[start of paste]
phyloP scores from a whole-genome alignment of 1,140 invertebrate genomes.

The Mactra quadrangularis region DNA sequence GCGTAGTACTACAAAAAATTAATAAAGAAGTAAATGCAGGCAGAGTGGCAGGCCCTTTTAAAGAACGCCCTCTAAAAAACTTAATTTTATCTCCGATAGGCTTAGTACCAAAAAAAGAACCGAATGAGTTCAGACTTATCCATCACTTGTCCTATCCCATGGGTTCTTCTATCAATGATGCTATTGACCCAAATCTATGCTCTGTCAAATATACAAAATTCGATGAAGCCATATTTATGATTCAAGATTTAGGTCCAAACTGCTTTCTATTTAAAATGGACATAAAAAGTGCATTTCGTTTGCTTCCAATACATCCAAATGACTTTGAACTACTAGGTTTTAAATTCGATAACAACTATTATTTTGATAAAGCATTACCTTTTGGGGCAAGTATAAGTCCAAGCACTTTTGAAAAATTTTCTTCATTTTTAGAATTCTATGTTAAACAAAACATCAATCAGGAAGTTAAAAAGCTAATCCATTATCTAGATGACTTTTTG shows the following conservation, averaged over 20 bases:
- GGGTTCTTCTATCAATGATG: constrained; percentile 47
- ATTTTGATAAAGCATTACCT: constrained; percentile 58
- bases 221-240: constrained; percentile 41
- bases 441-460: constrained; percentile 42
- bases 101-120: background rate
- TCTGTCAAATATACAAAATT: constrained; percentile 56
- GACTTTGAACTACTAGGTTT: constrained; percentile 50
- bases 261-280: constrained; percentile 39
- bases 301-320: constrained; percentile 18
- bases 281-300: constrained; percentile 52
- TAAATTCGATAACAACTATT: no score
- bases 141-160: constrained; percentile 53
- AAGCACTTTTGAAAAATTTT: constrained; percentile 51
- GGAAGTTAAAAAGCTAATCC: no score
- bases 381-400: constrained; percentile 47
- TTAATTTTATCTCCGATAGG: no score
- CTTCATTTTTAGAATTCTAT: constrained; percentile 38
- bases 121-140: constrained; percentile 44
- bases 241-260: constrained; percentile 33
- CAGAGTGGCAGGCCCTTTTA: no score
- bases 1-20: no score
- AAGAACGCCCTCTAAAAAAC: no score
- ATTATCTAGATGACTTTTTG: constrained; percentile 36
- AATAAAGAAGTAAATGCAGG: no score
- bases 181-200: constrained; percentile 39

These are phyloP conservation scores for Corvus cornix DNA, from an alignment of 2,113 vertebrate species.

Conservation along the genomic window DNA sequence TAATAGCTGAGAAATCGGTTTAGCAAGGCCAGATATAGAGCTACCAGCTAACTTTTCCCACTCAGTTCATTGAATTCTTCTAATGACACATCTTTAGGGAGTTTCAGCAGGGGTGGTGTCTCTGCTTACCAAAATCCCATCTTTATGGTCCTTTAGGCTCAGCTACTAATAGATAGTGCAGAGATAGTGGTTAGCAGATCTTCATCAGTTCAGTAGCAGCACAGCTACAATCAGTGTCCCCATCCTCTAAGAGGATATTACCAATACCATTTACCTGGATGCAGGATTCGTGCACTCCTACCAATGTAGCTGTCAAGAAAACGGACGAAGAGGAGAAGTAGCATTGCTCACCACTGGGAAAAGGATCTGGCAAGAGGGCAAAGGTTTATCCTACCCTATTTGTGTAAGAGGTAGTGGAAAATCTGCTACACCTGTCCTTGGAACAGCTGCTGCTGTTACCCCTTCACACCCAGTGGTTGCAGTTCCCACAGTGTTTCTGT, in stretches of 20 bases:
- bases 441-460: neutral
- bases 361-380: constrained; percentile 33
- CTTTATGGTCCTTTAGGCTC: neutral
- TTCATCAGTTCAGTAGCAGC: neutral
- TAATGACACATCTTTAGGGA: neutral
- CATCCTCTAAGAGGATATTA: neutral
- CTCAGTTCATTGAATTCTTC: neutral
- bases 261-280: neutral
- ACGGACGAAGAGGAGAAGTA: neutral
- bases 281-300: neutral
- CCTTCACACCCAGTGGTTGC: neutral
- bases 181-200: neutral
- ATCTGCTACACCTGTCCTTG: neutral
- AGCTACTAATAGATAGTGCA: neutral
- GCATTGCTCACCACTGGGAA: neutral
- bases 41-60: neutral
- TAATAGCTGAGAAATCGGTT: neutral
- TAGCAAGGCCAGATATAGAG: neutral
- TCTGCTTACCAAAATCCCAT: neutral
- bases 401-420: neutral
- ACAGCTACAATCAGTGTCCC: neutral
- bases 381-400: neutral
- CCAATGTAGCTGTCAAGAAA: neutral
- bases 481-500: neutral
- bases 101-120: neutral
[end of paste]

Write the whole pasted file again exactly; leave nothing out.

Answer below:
phyloP scores from a whole-genome alignment of 1,140 invertebrate genomes.

The Mactra quadrangularis region DNA sequence GCGTAGTACTACAAAAAATTAATAAAGAAGTAAATGCAGGCAGAGTGGCAGGCCCTTTTAAAGAACGCCCTCTAAAAAACTTAATTTTATCTCCGATAGGCTTAGTACCAAAAAAAGAACCGAATGAGTTCAGACTTATCCATCACTTGTCCTATCCCATGGGTTCTTCTATCAATGATGCTATTGACCCAAATCTATGCTCTGTCAAATATACAAAATTCGATGAAGCCATATTTATGATTCAAGATTTAGGTCCAAACTGCTTTCTATTTAAAATGGACATAAAAAGTGCATTTCGTTTGCTTCCAATACATCCAAATGACTTTGAACTACTAGGTTTTAAATTCGATAACAACTATTATTTTGATAAAGCATTACCTTTTGGGGCAAGTATAAGTCCAAGCACTTTTGAAAAATTTTCTTCATTTTTAGAATTCTATGTTAAACAAAACATCAATCAGGAAGTTAAAAAGCTAATCCATTATCTAGATGACTTTTTG shows the following conservation, averaged over 20 bases:
- GGGTTCTTCTATCAATGATG: constrained; percentile 47
- ATTTTGATAAAGCATTACCT: constrained; percentile 58
- bases 221-240: constrained; percentile 41
- bases 441-460: constrained; percentile 42
- bases 101-120: background rate
- TCTGTCAAATATACAAAATT: constrained; percentile 56
- GACTTTGAACTACTAGGTTT: constrained; percentile 50
- bases 261-280: constrained; percentile 39
- bases 301-320: constrained; percentile 18
- bases 281-300: constrained; percentile 52
- TAAATTCGATAACAACTATT: no score
- bases 141-160: constrained; percentile 53
- AAGCACTTTTGAAAAATTTT: constrained; percentile 51
- GGAAGTTAAAAAGCTAATCC: no score
- bases 381-400: constrained; percentile 47
- TTAATTTTATCTCCGATAGG: no score
- CTTCATTTTTAGAATTCTAT: constrained; percentile 38
- bases 121-140: constrained; percentile 44
- bases 241-260: constrained; percentile 33
- CAGAGTGGCAGGCCCTTTTA: no score
- bases 1-20: no score
- AAGAACGCCCTCTAAAAAAC: no score
- ATTATCTAGATGACTTTTTG: constrained; percentile 36
- AATAAAGAAGTAAATGCAGG: no score
- bases 181-200: constrained; percentile 39

These are phyloP conservation scores for Corvus cornix DNA, from an alignment of 2,113 vertebrate species.

Conservation along the genomic window DNA sequence TAATAGCTGAGAAATCGGTTTAGCAAGGCCAGATATAGAGCTACCAGCTAACTTTTCCCACTCAGTTCATTGAATTCTTCTAATGACACATCTTTAGGGAGTTTCAGCAGGGGTGGTGTCTCTGCTTACCAAAATCCCATCTTTATGGTCCTTTAGGCTCAGCTACTAATAGATAGTGCAGAGATAGTGGTTAGCAGATCTTCATCAGTTCAGTAGCAGCACAGCTACAATCAGTGTCCCCATCCTCTAAGAGGATATTACCAATACCATTTACCTGGATGCAGGATTCGTGCACTCCTACCAATGTAGCTGTCAAGAAAACGGACGAAGAGGAGAAGTAGCATTGCTCACCACTGGGAAAAGGATCTGGCAAGAGGGCAAAGGTTTATCCTACCCTATTTGTGTAAGAGGTAGTGGAAAATCTGCTACACCTGTCCTTGGAACAGCTGCTGCTGTTACCCCTTCACACCCAGTGGTTGCAGTTCCCACAGTGTTTCTGT, in stretches of 20 bases:
- bases 441-460: neutral
- bases 361-380: constrained; percentile 33
- CTTTATGGTCCTTTAGGCTC: neutral
- TTCATCAGTTCAGTAGCAGC: neutral
- TAATGACACATCTTTAGGGA: neutral
- CATCCTCTAAGAGGATATTA: neutral
- CTCAGTTCATTGAATTCTTC: neutral
- bases 261-280: neutral
- ACGGACGAAGAGGAGAAGTA: neutral
- bases 281-300: neutral
- CCTTCACACCCAGTGGTTGC: neutral
- bases 181-200: neutral
- ATCTGCTACACCTGTCCTTG: neutral
- AGCTACTAATAGATAGTGCA: neutral
- GCATTGCTCACCACTGGGAA: neutral
- bases 41-60: neutral
- TAATAGCTGAGAAATCGGTT: neutral
- TAGCAAGGCCAGATATAGAG: neutral
- TCTGCTTACCAAAATCCCAT: neutral
- bases 401-420: neutral
- ACAGCTACAATCAGTGTCCC: neutral
- bases 381-400: neutral
- CCAATGTAGCTGTCAAGAAA: neutral
- bases 481-500: neutral
- bases 101-120: neutral